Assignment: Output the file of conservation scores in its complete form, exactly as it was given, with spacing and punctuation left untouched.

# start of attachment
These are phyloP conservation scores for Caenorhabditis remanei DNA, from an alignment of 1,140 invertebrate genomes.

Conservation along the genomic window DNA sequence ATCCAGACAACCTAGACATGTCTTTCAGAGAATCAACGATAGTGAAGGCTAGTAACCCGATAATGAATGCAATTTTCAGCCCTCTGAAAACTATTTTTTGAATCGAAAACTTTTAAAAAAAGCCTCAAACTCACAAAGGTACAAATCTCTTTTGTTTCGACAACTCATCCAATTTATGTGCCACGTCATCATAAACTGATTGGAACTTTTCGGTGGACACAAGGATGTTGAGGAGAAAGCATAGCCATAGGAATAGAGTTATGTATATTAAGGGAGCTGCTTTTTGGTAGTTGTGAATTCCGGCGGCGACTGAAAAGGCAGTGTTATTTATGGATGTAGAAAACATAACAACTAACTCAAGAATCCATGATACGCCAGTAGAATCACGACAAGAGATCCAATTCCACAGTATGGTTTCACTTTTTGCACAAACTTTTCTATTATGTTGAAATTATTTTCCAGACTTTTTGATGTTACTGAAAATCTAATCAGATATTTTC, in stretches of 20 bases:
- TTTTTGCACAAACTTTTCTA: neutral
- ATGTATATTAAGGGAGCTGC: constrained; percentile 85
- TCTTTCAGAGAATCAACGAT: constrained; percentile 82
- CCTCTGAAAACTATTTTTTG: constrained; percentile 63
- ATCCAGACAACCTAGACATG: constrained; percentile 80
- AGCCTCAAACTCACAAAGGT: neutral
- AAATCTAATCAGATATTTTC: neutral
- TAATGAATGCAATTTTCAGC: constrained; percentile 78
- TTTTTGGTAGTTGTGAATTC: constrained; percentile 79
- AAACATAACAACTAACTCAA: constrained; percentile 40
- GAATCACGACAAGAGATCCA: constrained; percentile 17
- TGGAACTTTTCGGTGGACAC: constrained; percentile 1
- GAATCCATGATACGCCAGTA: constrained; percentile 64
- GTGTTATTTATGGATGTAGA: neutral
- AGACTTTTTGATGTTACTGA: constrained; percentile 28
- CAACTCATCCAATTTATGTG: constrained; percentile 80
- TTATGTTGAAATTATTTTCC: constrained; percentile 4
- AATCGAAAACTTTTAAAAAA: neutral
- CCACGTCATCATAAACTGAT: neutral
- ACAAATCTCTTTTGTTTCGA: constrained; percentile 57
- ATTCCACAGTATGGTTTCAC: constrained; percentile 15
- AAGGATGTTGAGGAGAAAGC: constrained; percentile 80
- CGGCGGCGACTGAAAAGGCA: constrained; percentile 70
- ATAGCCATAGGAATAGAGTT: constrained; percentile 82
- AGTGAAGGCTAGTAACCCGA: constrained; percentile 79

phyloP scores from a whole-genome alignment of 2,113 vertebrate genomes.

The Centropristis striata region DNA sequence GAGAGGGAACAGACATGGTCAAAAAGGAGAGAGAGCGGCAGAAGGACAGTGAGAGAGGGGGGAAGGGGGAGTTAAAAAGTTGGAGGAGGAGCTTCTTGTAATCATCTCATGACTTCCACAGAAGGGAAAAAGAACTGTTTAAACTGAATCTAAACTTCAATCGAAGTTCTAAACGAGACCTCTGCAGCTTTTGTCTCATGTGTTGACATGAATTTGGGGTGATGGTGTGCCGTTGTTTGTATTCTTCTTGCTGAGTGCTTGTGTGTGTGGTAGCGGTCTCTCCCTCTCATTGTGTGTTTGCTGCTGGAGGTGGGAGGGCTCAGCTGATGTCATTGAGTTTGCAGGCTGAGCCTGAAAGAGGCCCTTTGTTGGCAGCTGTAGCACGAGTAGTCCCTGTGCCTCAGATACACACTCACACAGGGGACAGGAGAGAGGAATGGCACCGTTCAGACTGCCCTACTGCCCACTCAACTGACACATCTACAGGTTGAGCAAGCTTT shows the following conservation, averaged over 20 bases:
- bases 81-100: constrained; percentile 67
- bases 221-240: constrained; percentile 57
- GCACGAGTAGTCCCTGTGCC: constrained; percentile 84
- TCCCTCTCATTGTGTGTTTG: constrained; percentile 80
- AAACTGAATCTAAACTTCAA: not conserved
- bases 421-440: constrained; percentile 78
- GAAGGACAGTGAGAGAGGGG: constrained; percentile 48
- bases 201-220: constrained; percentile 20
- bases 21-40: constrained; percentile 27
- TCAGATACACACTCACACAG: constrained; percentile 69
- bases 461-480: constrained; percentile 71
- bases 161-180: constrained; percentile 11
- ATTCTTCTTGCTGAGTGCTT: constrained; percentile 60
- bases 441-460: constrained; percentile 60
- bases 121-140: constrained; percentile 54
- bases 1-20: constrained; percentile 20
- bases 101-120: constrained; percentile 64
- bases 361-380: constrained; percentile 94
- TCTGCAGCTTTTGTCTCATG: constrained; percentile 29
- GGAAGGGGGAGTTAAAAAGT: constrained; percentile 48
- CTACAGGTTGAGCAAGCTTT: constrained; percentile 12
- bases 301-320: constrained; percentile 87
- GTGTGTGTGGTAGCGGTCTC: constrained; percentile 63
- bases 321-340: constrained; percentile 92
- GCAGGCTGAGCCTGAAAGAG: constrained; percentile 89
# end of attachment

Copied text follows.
These are phyloP conservation scores for Caenorhabditis remanei DNA, from an alignment of 1,140 invertebrate genomes.

Conservation along the genomic window DNA sequence ATCCAGACAACCTAGACATGTCTTTCAGAGAATCAACGATAGTGAAGGCTAGTAACCCGATAATGAATGCAATTTTCAGCCCTCTGAAAACTATTTTTTGAATCGAAAACTTTTAAAAAAAGCCTCAAACTCACAAAGGTACAAATCTCTTTTGTTTCGACAACTCATCCAATTTATGTGCCACGTCATCATAAACTGATTGGAACTTTTCGGTGGACACAAGGATGTTGAGGAGAAAGCATAGCCATAGGAATAGAGTTATGTATATTAAGGGAGCTGCTTTTTGGTAGTTGTGAATTCCGGCGGCGACTGAAAAGGCAGTGTTATTTATGGATGTAGAAAACATAACAACTAACTCAAGAATCCATGATACGCCAGTAGAATCACGACAAGAGATCCAATTCCACAGTATGGTTTCACTTTTTGCACAAACTTTTCTATTATGTTGAAATTATTTTCCAGACTTTTTGATGTTACTGAAAATCTAATCAGATATTTTC, in stretches of 20 bases:
- TTTTTGCACAAACTTTTCTA: neutral
- ATGTATATTAAGGGAGCTGC: constrained; percentile 85
- TCTTTCAGAGAATCAACGAT: constrained; percentile 82
- CCTCTGAAAACTATTTTTTG: constrained; percentile 63
- ATCCAGACAACCTAGACATG: constrained; percentile 80
- AGCCTCAAACTCACAAAGGT: neutral
- AAATCTAATCAGATATTTTC: neutral
- TAATGAATGCAATTTTCAGC: constrained; percentile 78
- TTTTTGGTAGTTGTGAATTC: constrained; percentile 79
- AAACATAACAACTAACTCAA: constrained; percentile 40
- GAATCACGACAAGAGATCCA: constrained; percentile 17
- TGGAACTTTTCGGTGGACAC: constrained; percentile 1
- GAATCCATGATACGCCAGTA: constrained; percentile 64
- GTGTTATTTATGGATGTAGA: neutral
- AGACTTTTTGATGTTACTGA: constrained; percentile 28
- CAACTCATCCAATTTATGTG: constrained; percentile 80
- TTATGTTGAAATTATTTTCC: constrained; percentile 4
- AATCGAAAACTTTTAAAAAA: neutral
- CCACGTCATCATAAACTGAT: neutral
- ACAAATCTCTTTTGTTTCGA: constrained; percentile 57
- ATTCCACAGTATGGTTTCAC: constrained; percentile 15
- AAGGATGTTGAGGAGAAAGC: constrained; percentile 80
- CGGCGGCGACTGAAAAGGCA: constrained; percentile 70
- ATAGCCATAGGAATAGAGTT: constrained; percentile 82
- AGTGAAGGCTAGTAACCCGA: constrained; percentile 79

phyloP scores from a whole-genome alignment of 2,113 vertebrate genomes.

The Centropristis striata region DNA sequence GAGAGGGAACAGACATGGTCAAAAAGGAGAGAGAGCGGCAGAAGGACAGTGAGAGAGGGGGGAAGGGGGAGTTAAAAAGTTGGAGGAGGAGCTTCTTGTAATCATCTCATGACTTCCACAGAAGGGAAAAAGAACTGTTTAAACTGAATCTAAACTTCAATCGAAGTTCTAAACGAGACCTCTGCAGCTTTTGTCTCATGTGTTGACATGAATTTGGGGTGATGGTGTGCCGTTGTTTGTATTCTTCTTGCTGAGTGCTTGTGTGTGTGGTAGCGGTCTCTCCCTCTCATTGTGTGTTTGCTGCTGGAGGTGGGAGGGCTCAGCTGATGTCATTGAGTTTGCAGGCTGAGCCTGAAAGAGGCCCTTTGTTGGCAGCTGTAGCACGAGTAGTCCCTGTGCCTCAGATACACACTCACACAGGGGACAGGAGAGAGGAATGGCACCGTTCAGACTGCCCTACTGCCCACTCAACTGACACATCTACAGGTTGAGCAAGCTTT shows the following conservation, averaged over 20 bases:
- bases 81-100: constrained; percentile 67
- bases 221-240: constrained; percentile 57
- GCACGAGTAGTCCCTGTGCC: constrained; percentile 84
- TCCCTCTCATTGTGTGTTTG: constrained; percentile 80
- AAACTGAATCTAAACTTCAA: not conserved
- bases 421-440: constrained; percentile 78
- GAAGGACAGTGAGAGAGGGG: constrained; percentile 48
- bases 201-220: constrained; percentile 20
- bases 21-40: constrained; percentile 27
- TCAGATACACACTCACACAG: constrained; percentile 69
- bases 461-480: constrained; percentile 71
- bases 161-180: constrained; percentile 11
- ATTCTTCTTGCTGAGTGCTT: constrained; percentile 60
- bases 441-460: constrained; percentile 60
- bases 121-140: constrained; percentile 54
- bases 1-20: constrained; percentile 20
- bases 101-120: constrained; percentile 64
- bases 361-380: constrained; percentile 94
- TCTGCAGCTTTTGTCTCATG: constrained; percentile 29
- GGAAGGGGGAGTTAAAAAGT: constrained; percentile 48
- CTACAGGTTGAGCAAGCTTT: constrained; percentile 12
- bases 301-320: constrained; percentile 87
- GTGTGTGTGGTAGCGGTCTC: constrained; percentile 63
- bases 321-340: constrained; percentile 92
- GCAGGCTGAGCCTGAAAGAG: constrained; percentile 89